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        • #94
          Why no one think in the obvious solution?
          1 Set back to X11 as the default session.
          2 Decouple the compositor to be able to recover on Wayland.
          3 Set again Wayland as the default session.

          The problem is not JS or Wayland, but putting all things on the same process. They only need to make a simple compositor daemon able to recover, not the whole window management.

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          • #95
            Originally posted by cochise View Post
            Why no one think in the obvious solution?
            1 Set back to X11 as the default session.
            2 Decouple the compositor to be able to recover on Wayland.
            3 Set again Wayland as the default session.

            The problem is not JS or Wayland, but putting all things on the same process. They only need to make a simple compositor daemon able to recover, not the whole window management.
            A) minus switching the default back to X, that's literally option 2 that they suggested... So they *did* think of it, not to mention it's already been mentioned several times in this thread.

            B) switching the default back to X11 really doesn't solve anything. You still have random extensions crashing your shell. You still have them crippling shell performance. The X11 session is still there for the distros who want it. For and for the bleeding edge distros that are using shell without any extensions, wayland is still a better default.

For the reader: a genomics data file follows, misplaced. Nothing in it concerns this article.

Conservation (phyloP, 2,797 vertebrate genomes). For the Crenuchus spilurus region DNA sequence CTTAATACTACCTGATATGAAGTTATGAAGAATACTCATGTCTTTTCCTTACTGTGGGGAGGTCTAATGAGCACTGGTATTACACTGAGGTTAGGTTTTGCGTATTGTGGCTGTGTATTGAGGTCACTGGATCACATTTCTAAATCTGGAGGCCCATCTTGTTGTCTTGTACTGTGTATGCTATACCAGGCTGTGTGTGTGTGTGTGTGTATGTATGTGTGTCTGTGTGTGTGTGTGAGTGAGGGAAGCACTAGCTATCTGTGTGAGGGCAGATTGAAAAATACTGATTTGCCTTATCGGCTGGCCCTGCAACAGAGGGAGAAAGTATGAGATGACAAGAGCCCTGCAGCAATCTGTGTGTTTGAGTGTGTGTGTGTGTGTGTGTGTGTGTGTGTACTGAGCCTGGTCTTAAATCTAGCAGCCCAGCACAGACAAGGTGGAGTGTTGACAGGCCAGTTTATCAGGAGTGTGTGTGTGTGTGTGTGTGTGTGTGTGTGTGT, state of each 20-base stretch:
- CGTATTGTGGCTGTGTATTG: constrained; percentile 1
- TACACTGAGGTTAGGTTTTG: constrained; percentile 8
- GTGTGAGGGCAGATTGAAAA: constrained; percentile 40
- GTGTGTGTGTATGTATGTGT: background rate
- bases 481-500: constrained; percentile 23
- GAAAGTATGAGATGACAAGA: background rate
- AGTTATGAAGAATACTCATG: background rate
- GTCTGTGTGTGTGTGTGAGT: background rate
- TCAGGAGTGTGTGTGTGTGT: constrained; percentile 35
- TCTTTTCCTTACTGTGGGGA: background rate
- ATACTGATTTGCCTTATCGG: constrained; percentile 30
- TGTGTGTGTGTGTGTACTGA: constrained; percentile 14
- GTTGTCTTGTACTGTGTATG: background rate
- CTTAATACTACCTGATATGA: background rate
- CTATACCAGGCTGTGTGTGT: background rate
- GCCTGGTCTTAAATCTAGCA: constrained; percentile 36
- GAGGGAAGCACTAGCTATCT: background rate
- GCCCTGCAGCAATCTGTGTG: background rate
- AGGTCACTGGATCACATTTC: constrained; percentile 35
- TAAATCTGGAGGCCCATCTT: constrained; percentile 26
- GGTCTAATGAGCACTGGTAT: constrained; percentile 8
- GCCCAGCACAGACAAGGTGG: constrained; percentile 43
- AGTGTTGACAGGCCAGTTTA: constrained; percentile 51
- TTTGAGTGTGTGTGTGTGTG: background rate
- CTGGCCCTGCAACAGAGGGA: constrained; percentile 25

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            • #96
              Recent blog post on the topic by Eike Hein (current situation and ongoing work in plasma):
              https://blogs.kde.org/2018/08/02/eng...ent-and-future

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              • #97
                Originally posted by oleid View Post
                Actually it would be "let x = 5;" vs "const auto x = 5;" - we're using modern C++ after all. Or "let x = 5i32;" vs "const int32_t x = 5;"
                auto is not int32, in this case it would be just int. It is also a good keyword because it tells you the type is automatically deduced, unlike crap like "let". I don't know Rust that well but it seems it defaults to i32? In C++ you'd know since a numeric 5 is int, if you wrote 5UL it would be unsigned long, etc.

                Also, stop using const examples? You're intentionally using a default over a non-default to prove an invalid point, how about:
                Code:
                let mut x: i32 = 5;
                vs
                Code:
                i32 x = 5;
                or even just:
                Code:
                i32 x;
                (yes, you can typedef if you want it short like that, no need to use int32_t). mut is stupid but let is just superfluous. At least with auto you don't have to specify the type, while with let you can so it's completely useless. auto also just reads better.

                Originally posted by oleid View Post
                That's easier said than done. Luckily, there is lots of preprocessor magic in most libc-implementations, which do that for you.
                Huh?
                Code:
                typedef int32_t i32;
                at the top of your core header that everything else includes.

                Yeah very "difficult".

                Originally posted by oleid View Post
                I should have a hotkey for "const", since most of my variables in C++ are const.
                Then you code the wrong way. They're called variables for a reason, not constants. Do you code in SSA fashion or what?

                Originally posted by oleid View Post